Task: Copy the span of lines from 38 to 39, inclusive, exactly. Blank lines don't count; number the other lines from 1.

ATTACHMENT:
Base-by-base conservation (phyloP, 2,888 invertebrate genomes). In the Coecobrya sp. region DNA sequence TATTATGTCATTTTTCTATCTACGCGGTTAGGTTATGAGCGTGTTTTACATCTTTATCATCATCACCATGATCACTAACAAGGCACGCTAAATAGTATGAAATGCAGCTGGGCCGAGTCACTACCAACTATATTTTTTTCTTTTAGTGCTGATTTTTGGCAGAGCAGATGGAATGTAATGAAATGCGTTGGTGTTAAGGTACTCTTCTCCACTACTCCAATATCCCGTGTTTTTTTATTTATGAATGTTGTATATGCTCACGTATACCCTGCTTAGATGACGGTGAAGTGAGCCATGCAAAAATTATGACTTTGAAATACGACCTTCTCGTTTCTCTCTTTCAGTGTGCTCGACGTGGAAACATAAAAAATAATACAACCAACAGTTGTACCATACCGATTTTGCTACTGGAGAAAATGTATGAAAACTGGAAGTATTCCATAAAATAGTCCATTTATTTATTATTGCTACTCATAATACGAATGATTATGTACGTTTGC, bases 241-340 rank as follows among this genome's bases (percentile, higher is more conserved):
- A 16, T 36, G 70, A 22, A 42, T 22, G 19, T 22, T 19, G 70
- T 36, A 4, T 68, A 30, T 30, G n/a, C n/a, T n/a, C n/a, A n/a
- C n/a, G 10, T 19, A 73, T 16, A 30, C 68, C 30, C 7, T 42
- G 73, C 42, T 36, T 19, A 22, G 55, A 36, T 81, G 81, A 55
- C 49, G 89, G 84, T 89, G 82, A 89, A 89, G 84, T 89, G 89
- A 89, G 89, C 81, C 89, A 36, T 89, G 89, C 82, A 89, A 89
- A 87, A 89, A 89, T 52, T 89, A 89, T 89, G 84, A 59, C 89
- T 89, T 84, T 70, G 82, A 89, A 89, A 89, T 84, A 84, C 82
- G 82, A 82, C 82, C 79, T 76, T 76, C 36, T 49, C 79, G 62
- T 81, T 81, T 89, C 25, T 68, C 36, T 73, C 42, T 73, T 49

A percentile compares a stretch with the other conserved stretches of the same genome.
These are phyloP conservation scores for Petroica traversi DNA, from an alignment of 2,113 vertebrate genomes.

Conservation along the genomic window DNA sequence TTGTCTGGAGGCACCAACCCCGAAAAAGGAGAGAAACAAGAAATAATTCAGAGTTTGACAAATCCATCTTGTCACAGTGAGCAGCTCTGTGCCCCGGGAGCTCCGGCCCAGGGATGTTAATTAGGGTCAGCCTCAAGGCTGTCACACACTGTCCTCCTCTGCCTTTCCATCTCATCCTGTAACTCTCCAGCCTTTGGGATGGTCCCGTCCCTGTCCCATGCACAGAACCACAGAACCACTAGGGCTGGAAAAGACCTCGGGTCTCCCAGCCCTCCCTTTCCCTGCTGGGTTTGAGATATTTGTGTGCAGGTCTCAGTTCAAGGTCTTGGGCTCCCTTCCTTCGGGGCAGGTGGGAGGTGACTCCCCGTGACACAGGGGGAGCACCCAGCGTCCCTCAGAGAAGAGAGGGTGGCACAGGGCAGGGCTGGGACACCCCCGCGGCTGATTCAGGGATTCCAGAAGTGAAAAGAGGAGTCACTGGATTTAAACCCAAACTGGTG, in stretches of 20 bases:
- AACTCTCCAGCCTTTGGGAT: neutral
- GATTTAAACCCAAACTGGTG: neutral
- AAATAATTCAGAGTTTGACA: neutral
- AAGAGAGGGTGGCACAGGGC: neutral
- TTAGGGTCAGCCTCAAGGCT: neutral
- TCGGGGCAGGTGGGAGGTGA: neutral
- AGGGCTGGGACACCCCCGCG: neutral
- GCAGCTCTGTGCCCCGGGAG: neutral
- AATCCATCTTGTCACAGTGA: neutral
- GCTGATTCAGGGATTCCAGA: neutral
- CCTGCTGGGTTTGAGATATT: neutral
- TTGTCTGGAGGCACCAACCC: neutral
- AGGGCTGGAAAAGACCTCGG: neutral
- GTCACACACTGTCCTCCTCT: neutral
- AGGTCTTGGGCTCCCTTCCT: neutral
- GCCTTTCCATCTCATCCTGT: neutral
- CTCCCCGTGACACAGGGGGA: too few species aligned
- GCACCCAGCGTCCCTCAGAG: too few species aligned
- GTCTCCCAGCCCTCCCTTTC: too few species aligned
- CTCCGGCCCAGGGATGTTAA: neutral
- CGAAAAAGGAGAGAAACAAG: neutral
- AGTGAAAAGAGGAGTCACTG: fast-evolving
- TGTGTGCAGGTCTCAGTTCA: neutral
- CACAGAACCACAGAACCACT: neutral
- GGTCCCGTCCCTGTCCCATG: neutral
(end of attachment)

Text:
- CACAGAACCACAGAACCACT: neutral
- GGTCCCGTCCCTGTCCCATG: neutral